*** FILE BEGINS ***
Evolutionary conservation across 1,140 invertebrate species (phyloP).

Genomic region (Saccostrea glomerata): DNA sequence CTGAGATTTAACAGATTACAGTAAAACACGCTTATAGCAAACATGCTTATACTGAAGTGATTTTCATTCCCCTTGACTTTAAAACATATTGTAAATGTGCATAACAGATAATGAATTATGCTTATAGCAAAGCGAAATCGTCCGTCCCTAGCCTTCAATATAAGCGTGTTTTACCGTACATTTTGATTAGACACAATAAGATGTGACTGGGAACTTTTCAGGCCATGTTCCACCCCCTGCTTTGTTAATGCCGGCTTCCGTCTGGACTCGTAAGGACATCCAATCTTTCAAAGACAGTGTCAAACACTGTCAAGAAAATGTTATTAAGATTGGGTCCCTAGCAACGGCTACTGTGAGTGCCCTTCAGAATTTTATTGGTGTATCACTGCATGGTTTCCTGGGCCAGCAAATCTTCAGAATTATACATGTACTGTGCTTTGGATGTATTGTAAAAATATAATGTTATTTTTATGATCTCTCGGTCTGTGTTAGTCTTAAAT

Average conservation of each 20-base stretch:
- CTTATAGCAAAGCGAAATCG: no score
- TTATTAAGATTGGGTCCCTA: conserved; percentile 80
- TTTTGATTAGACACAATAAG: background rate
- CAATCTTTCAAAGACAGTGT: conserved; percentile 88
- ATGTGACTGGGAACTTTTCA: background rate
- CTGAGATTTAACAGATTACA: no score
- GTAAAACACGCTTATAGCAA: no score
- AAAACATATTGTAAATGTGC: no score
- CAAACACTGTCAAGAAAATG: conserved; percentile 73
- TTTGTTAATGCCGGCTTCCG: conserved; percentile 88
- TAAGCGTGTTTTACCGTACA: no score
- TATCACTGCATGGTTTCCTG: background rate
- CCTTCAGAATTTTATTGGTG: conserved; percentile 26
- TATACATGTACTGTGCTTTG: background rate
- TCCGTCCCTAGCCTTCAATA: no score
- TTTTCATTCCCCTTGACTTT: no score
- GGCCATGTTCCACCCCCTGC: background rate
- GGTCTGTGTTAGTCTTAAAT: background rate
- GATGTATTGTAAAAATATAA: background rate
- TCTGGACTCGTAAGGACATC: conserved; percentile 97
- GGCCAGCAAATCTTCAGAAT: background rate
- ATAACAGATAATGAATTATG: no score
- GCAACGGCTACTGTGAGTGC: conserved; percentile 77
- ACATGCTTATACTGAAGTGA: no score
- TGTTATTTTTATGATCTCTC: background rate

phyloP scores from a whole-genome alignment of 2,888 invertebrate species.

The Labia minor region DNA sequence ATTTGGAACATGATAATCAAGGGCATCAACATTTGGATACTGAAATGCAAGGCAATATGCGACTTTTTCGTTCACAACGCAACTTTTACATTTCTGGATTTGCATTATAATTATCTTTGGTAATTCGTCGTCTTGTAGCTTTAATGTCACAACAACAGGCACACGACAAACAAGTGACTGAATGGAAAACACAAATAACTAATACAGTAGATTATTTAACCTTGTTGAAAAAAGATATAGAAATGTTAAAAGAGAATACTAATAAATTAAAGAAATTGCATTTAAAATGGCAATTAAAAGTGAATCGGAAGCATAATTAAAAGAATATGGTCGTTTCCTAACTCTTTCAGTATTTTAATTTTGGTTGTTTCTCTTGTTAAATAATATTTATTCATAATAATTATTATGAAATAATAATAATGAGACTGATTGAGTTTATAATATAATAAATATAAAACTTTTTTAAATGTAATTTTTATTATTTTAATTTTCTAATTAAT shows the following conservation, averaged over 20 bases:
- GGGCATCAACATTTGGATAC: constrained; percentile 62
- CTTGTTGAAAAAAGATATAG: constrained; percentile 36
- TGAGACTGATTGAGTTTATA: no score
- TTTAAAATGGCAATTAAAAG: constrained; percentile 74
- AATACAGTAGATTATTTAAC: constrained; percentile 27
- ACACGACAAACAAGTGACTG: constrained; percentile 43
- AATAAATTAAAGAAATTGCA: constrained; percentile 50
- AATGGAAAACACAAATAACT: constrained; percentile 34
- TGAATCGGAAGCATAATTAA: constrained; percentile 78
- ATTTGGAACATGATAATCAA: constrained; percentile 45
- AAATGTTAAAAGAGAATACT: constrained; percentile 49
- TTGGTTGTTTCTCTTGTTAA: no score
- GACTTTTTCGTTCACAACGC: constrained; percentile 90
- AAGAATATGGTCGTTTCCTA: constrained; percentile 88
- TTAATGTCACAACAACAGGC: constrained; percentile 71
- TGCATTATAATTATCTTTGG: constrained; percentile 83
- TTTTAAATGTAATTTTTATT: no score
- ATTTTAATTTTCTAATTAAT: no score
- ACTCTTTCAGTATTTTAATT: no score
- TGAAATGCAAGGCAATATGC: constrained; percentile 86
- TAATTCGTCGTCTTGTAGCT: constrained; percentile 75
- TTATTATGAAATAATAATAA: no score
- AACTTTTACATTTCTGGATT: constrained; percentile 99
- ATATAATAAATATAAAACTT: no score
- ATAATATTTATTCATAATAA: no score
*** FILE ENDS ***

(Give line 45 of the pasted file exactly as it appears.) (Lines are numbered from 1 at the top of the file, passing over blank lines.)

- TTAATGTCACAACAACAGGC: constrained; percentile 71